Monday, September 24, 2012

Imagine Them In Their Underwear

By Erin Doane, Curator

For the opening of the museum’s second exhibit in the Civil War Sesquicentennial series, Keeping the Home Fires Burning: Life on the Chemung County Home Front, I gave a presentation on what a woman would have worn during the Civil War.  My presentation showed the specific undergarments that were required to get the wide, belled skirts and narrow waists that were iconic of that period.

There’s the old advice that if you get nervous while public speaking that you should imagine your audience in their underwear.  In this case the tables were turned as I stood before the audience in my underwear - in my 1860s underwear, that is.  I began the presentation wearing a chemise, drawers and a corset.  From there I demonstrated how a woman would have gotten dressed. 

The chemise is the first item of clothing a woman would have put on in the 1860s.  It is a simple, shapeless garment like a slip that is worn next to the skin.  The popularity of wearing drawers increased somewhat at the time because of the hoop skirt.  Wearing drawers helped women avoid embarrassment in cases when their skirts caught on something or flipped up.  Drawers could be knee to ankle length and often had decorative lace.  Corsets at the time were relatively short and could be laced tightly to create a small waist.  Colored corsets were fairly common, including red ones.  Modesty petticoats were worn to provide another level of privacy under the hoop skirt and sometimes for warmth in the winter.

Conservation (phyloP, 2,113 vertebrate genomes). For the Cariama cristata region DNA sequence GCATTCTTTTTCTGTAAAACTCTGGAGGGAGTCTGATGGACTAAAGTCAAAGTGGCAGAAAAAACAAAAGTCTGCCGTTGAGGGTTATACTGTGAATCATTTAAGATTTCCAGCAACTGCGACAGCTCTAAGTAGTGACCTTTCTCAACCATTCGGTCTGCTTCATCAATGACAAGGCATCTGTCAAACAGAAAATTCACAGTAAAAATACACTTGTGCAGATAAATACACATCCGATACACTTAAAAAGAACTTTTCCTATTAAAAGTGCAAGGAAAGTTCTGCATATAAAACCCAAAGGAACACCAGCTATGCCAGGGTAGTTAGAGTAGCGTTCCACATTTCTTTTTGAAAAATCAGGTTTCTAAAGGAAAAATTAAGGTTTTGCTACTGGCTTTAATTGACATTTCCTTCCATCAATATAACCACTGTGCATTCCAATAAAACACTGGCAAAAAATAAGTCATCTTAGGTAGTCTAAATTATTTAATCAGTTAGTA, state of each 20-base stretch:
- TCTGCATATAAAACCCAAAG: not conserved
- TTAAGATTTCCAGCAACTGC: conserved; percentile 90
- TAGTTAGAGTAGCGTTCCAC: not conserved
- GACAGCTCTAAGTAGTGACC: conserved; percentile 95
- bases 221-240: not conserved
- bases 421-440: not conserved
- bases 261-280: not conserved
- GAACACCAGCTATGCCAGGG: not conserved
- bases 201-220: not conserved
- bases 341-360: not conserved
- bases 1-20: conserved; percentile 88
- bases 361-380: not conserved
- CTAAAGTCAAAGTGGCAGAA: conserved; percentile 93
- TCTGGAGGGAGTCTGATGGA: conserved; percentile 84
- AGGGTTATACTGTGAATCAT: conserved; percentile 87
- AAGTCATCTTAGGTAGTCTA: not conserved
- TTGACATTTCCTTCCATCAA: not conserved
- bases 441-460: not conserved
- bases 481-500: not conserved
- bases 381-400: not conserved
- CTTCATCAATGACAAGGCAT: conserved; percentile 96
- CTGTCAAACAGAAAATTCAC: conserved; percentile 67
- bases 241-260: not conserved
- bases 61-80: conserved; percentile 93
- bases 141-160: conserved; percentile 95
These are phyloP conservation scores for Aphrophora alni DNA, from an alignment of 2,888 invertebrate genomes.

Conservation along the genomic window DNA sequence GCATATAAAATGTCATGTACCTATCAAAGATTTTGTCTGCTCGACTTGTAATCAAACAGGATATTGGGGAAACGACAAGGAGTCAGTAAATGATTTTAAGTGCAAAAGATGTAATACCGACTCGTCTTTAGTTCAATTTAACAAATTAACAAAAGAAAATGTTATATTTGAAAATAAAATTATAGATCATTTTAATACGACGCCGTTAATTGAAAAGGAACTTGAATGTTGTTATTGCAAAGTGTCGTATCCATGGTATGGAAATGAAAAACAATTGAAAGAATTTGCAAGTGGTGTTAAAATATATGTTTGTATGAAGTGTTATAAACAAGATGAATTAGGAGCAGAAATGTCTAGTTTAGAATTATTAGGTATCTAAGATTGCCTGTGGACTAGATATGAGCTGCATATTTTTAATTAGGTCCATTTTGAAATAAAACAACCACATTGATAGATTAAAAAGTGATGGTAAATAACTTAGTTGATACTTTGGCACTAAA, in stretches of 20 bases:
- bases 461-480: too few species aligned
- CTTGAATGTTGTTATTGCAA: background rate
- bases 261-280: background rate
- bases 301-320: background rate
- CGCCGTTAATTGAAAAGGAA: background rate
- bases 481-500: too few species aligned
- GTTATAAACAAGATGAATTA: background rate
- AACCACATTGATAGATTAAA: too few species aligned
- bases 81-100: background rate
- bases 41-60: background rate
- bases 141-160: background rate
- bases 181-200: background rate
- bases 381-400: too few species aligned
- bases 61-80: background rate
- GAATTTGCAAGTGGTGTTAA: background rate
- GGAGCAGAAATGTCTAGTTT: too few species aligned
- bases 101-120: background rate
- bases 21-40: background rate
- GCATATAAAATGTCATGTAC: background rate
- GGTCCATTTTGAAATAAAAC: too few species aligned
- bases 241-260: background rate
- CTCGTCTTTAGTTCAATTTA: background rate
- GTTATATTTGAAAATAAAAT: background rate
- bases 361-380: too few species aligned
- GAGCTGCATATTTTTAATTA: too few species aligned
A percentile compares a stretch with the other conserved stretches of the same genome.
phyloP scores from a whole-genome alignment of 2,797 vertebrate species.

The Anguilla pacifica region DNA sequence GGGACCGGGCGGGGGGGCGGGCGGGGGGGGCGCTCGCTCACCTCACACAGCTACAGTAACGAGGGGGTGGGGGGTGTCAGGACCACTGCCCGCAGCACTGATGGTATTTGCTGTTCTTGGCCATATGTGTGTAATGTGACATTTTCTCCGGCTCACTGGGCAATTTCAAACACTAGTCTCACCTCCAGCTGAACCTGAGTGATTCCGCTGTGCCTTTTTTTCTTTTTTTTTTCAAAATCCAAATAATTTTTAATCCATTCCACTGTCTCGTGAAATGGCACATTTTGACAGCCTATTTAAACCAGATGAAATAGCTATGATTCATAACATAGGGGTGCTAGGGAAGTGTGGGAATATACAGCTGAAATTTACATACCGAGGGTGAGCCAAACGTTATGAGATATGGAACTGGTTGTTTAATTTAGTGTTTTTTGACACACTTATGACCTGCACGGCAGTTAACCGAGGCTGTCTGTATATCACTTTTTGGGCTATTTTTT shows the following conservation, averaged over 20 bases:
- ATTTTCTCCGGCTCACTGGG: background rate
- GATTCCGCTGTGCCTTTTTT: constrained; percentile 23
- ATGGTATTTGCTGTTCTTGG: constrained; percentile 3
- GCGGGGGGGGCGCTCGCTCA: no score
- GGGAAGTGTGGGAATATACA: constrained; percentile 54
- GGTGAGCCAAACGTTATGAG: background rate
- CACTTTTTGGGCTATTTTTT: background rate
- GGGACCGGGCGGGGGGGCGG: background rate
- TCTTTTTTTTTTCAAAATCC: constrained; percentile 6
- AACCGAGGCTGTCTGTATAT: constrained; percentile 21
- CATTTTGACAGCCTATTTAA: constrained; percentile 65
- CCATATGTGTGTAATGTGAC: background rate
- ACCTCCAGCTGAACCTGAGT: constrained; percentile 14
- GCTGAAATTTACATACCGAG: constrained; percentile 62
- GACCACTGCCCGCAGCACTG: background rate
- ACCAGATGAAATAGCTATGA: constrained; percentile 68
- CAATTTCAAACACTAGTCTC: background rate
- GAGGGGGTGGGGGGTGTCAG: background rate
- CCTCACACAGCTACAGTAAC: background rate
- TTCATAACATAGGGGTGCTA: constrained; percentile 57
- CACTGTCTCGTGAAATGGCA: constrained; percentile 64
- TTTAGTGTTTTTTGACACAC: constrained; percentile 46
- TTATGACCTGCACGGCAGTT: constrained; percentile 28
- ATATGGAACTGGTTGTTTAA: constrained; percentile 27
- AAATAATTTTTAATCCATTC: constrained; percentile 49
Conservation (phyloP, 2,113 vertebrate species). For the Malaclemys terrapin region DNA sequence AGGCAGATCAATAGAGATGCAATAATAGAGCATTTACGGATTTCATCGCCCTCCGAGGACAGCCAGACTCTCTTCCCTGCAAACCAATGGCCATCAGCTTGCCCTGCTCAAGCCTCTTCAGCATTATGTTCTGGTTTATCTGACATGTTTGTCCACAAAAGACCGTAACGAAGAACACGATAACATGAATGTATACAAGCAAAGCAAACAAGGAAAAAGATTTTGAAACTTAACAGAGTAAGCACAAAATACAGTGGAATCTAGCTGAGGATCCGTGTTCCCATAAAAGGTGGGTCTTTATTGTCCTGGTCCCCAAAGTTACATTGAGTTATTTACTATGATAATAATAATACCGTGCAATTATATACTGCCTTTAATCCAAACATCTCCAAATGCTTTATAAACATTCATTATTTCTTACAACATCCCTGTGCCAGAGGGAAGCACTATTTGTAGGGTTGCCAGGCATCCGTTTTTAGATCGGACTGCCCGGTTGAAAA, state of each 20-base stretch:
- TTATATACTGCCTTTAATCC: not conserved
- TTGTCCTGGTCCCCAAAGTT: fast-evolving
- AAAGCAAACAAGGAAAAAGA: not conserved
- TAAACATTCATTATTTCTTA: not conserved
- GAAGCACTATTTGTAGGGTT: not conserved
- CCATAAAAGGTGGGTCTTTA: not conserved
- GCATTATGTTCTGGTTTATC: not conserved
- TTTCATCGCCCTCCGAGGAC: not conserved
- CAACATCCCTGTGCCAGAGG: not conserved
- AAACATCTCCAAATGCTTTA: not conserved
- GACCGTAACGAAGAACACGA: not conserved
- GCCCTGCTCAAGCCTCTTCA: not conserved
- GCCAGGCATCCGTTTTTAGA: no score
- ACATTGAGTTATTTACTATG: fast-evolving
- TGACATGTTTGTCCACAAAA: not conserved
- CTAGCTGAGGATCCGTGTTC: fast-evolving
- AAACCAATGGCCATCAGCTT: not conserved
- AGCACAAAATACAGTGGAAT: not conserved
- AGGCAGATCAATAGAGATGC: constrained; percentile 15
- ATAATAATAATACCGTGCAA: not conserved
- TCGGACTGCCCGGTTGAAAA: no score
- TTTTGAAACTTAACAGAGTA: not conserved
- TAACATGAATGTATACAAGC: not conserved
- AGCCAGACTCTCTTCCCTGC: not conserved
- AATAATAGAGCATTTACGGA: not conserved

By the 1860s the hoopskirt was almost an essential piece of fashion.  Years earlier, six to eight petticoats were layered upon one another to create full skirts.  The use of the hoop allowed for very wide skirts without so much weight.  At the time, hoops were made of thin, flexible, light-weight steel bands.  The modern hoopskirt is made with plastic in place of the steel.  The hoop I was wearing measured 122” around the bottom.  Overtop of the hoop a woman wore another petticoat.  This petticoat was often made of a stiffer material like taffeta to smooth the lines of the hoop.  During the Civil War small bustles were also increasingly popular.  The bustle was like a narrow stuffed pillow tied at the back of the waist.


Many dresses of the Civil War era were two pieces, the skirt and the bodice.  The pieces were made to be worn together.  There was no mixing and matching of separates as is common today.  Many bodices had removable collars and undersleeves that could be washed or replaced.  Full sleeves on a bodice balanced out the width of the skirt and helped accentuate the narrow waist.  Without the various undergarments worn by women every day during the Civil War era, achieving the silhouette of that time would have been impossible.

1 comment:

  1. Is it well known at the Histororical Society that the words to the WWI song for which the current Civil War exhibit is named - "Keep the Home Fires Burning" - were written by a former Elmiran, Lena Gilbert Ford, an Elmira College alumna who was later killed in the war? The song was adopted as one of the traditional songs at the College and is still sung today.